When I was first starting to write Star Trek fan fiction, I wanted to get across the idea of a far more alien life form than was normally seen in canon.

Spotlight on Nokarid
Are there Nokarid in your dinner?

I also hit upon, for More, More, More! what I thought was perhaps the perfect humorous opening line, “It all began with a bad meatball.”

Because, you see, the aliens were meant to be microscopic, yet sentient. They would be smart enough to have a civilization and a culture, but too small to be seen with the naked eye.

Tiny Sentience

In retrospect, the Nokarid are precursors to the colony alien (or Var-gi-yeh, if you are in the Mirror Universe) species of which Branch Borodin is the sole member. They are a colony, to be sure, but there is really nothing known about them. Richard Daniels refers to them as being somewhat endangered although that might be more a function of their overall size.

By accident, Jonathan Archer swallows the entire colony. How they get into his meatball is never explained. But they are pretty hardy little things if they survived the cooking process. Once inside, they attempt to colonize their new quarters – his brain. As Daniels works to remove the colonists and not kill them (or tell Phlox that they are there, for first contact is supposed to happen later), the effects on Archer’s brain become apparent as the man loosens up and starts to become a bit of a comedian.

Upshot

I only used them once, and so they are the epitome of a one-shot “Alien of the Week”. I think I would like to bring them back, although I am unsure as to how.

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Review – We Meet Again

Review – We Meet Again

We Meet Again Background

We Meet Again – Just after the NX-01 is decommissioned in 2162, Travis heads to Philadelphia to mourn Tripp Tucker and think about his next career move.

Plot

In canon, there is virtually nothing shown about anyone’s recovery from Tucker’s untimely demise.

Review – We Meet Again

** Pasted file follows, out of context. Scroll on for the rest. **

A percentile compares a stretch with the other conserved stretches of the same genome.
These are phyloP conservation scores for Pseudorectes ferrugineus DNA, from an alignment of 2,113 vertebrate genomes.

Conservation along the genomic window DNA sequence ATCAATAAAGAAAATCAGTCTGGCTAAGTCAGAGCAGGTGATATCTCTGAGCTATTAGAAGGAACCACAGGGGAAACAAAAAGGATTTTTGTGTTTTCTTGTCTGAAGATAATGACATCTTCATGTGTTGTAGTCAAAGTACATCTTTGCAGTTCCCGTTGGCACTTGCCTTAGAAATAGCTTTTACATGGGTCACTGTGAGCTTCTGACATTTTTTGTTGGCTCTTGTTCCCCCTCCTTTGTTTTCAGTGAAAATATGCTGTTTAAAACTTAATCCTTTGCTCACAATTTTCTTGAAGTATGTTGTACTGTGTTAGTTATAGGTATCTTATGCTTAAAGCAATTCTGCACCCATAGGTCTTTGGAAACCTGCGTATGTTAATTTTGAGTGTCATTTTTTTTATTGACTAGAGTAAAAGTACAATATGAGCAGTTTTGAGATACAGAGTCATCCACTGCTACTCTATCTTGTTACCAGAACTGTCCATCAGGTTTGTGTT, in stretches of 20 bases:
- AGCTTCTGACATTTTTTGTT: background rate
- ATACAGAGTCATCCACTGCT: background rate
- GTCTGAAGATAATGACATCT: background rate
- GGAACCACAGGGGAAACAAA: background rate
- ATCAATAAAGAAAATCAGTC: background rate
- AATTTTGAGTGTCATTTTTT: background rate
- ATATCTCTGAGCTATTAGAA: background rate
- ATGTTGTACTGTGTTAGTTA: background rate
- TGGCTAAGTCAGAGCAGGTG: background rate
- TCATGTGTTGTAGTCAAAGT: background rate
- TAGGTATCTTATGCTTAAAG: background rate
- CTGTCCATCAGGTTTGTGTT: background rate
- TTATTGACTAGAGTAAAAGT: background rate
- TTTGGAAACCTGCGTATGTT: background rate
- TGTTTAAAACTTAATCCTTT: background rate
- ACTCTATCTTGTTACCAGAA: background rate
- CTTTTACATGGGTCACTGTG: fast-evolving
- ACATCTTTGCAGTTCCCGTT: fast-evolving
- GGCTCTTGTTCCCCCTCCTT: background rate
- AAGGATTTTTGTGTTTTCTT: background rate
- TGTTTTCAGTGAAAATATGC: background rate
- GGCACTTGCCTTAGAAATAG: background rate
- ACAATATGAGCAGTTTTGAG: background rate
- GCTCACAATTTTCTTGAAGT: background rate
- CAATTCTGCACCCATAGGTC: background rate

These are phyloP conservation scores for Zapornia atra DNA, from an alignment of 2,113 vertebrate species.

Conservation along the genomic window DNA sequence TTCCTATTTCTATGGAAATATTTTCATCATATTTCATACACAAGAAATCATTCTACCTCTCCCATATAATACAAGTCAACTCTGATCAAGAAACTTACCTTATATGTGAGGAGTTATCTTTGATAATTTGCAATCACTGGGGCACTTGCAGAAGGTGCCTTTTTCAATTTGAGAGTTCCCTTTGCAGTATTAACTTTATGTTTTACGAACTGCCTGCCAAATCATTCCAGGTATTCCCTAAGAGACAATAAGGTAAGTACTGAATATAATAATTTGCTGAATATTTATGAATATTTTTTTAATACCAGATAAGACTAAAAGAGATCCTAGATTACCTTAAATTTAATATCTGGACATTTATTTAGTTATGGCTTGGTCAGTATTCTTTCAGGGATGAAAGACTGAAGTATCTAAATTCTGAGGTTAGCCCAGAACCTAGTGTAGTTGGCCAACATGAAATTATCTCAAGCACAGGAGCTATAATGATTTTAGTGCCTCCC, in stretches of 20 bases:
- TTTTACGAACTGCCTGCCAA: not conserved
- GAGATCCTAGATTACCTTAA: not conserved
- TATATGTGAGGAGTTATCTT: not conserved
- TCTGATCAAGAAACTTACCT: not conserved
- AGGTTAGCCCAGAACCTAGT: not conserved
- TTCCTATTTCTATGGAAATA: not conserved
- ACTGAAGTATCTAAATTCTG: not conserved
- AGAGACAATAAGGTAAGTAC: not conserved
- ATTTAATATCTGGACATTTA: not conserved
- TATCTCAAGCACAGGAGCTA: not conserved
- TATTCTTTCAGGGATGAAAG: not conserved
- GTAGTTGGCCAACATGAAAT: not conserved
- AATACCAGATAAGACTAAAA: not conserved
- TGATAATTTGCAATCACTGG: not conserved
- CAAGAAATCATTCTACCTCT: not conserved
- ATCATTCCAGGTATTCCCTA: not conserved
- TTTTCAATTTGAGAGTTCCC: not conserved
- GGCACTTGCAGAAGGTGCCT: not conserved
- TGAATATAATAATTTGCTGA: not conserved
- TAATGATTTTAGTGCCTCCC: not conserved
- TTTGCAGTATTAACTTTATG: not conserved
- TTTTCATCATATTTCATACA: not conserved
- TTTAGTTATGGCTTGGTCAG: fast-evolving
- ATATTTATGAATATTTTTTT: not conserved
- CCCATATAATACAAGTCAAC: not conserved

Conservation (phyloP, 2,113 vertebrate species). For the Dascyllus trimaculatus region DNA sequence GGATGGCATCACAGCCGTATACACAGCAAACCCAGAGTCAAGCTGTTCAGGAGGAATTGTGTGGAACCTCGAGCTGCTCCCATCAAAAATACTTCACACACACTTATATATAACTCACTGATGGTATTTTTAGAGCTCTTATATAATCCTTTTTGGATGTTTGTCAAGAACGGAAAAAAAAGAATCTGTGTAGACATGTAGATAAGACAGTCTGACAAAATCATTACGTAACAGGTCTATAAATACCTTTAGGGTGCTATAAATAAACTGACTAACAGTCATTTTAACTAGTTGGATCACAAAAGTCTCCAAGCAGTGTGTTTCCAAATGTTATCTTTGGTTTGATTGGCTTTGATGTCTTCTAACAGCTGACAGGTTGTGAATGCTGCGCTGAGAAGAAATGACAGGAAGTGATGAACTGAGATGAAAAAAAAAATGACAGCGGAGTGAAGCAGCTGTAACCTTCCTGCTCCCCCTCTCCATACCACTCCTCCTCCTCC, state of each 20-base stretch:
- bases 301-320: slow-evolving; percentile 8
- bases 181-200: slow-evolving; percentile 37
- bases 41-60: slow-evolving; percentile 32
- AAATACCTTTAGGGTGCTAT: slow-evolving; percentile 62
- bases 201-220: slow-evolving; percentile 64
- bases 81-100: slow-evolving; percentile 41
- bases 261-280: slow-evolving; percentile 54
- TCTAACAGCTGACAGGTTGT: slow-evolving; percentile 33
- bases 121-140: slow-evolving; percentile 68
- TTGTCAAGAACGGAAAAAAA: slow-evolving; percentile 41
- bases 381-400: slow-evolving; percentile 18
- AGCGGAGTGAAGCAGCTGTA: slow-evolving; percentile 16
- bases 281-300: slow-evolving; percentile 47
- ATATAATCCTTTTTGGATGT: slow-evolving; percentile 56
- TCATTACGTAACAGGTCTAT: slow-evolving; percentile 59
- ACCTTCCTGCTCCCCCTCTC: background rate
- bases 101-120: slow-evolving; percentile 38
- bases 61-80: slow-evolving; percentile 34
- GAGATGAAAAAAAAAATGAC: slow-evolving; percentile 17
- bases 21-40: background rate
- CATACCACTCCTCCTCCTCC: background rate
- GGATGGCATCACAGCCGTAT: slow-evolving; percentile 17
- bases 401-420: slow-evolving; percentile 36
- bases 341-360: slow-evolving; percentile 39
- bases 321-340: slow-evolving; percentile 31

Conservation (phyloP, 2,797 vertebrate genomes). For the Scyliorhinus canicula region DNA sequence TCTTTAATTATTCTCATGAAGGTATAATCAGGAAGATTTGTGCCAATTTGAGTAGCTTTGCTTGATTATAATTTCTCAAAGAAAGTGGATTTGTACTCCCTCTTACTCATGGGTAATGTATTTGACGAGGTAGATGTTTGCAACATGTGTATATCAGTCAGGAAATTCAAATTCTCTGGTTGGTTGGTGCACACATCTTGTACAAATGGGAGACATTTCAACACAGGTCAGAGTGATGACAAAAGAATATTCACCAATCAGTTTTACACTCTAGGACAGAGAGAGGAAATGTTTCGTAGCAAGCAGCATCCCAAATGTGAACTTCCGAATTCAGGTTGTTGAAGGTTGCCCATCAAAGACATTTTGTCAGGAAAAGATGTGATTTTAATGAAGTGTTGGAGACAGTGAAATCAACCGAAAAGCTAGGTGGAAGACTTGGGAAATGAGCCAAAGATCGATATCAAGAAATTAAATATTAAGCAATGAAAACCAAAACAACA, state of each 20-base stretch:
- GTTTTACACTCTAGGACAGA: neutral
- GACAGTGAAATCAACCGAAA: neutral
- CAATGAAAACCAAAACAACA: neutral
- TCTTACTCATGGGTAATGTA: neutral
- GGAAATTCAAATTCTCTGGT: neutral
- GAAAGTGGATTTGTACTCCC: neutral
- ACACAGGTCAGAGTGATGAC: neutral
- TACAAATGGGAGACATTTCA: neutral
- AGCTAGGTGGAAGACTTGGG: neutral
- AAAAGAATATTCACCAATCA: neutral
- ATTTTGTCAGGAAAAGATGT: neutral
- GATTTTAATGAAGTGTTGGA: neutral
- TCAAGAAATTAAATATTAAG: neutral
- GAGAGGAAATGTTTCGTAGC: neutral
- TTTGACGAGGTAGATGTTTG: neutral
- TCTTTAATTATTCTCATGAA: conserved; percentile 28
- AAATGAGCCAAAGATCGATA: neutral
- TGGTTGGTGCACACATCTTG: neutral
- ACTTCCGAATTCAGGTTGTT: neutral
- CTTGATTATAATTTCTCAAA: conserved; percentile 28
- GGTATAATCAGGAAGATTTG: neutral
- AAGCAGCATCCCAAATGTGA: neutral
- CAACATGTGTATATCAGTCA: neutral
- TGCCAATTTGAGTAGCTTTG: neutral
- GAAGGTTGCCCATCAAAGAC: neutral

In Between Days

It is as if it never mattered in the first place.

In response to a Star Trek fan fiction prompt about entertainment, I decided to go dark and most decidedly not fluffy.

The story begins with Travis feeling a little lost. Very briefly, it is mentioned that the final movie night has been held on the NX-01 prior to its being decommissioned, and that the film chosen by Chip was the first James Bond movie, Dr. No.

He has little to do or think about, and his family is on the freighter, anyway. With no one to visit and just a little bit doubtful as to whether Captain Archer wants him back for the DC-1500 USS Zefram Cochrane, Travis goes to a nearby station and visits a ticket agent. He gives her an undisclosed amount of cash and just asks, “Where can this take me?” She gives him a few options and he chooses Philadelphia.

Review – We Meet Again
8th and Market Street, showing the Strawbridge and Clothier department store, 1910s. (Photo credit: Wikipedia)

I did not choose Philly for any particular reason. I just like the city (I lived outside it for a few years as a child) and it is a readily recognizable place which would still exist during that time period. But Travis has no ties to it whatsoever. For him, it’s just a means of getting away from it all.

Story Postings

Rating

The story is rated K.

Upshot

I could probably have spent more time on this short story, particularly with what Travis does in the City of Brotherly Love.

Review – We Meet Again
Cover of Dr. No (Two-Disc Ultimate Edition)

Otherwise, the experience feels somewhat rushed. But when he returns to Starfleet, the phrase, of course, is: We Meet Again, Mister Bond.

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Focus on Andorians

Focus on Andorians

Focus

A focus magnifying glass (unlike a spotlight) is an in-depth look at a Star Trek fanfiction canon item and my twist(s) on it.

Of course, all of fan fiction is like that, but the idea here is to provide a window into how a single canon concept can be used in fan fiction.

Star Trek Enterprise did one thing extremely well, which is that it gave audiences a good, solid look at Andorians, a canon alien species that has been around back to The Original Series, about fifty years ago.

Background

The look of Andorians has changed over time, as advancements in makeup and prosthetic technology have made the blue-skilled antennaed aliens look more and more real.

Focus on Andorians
Shran

Shran is easily the most fully-realized of all Andorians ever shown in the series, if not canon.

One thing that Shran does is, he engages in casual racial prejudice, often referring to Jonathan Archer as “pinkskin”. Interestingly enough, these scenes were never filmed (so far as I am aware) in the presence of Anthony Montgomery or any other non-Caucasian actors on the show.

He even passes his prejudice onto his daughter, Talla, even though she is an AndorianAenar hybrid and is the color of pea soup.

Occurrences

Half

While there are Andorians in the Barnstorming series, the main occasion for showing them is in this short story. To dovetail with Shran’s casual prejudice, I made the entire species (more or less) like that. And so Talla, who is half and half, is bullied at school. In order to shout down her persecutors, she claims that her father still has the Teneebian Amethyst. And that’s when things get difficult ….

Upshot

Andorians are a fascinating canon species, and I’d love to showcase them more. At some point, I’ll try to find a place for them, and not just in contrast to the related Aenar.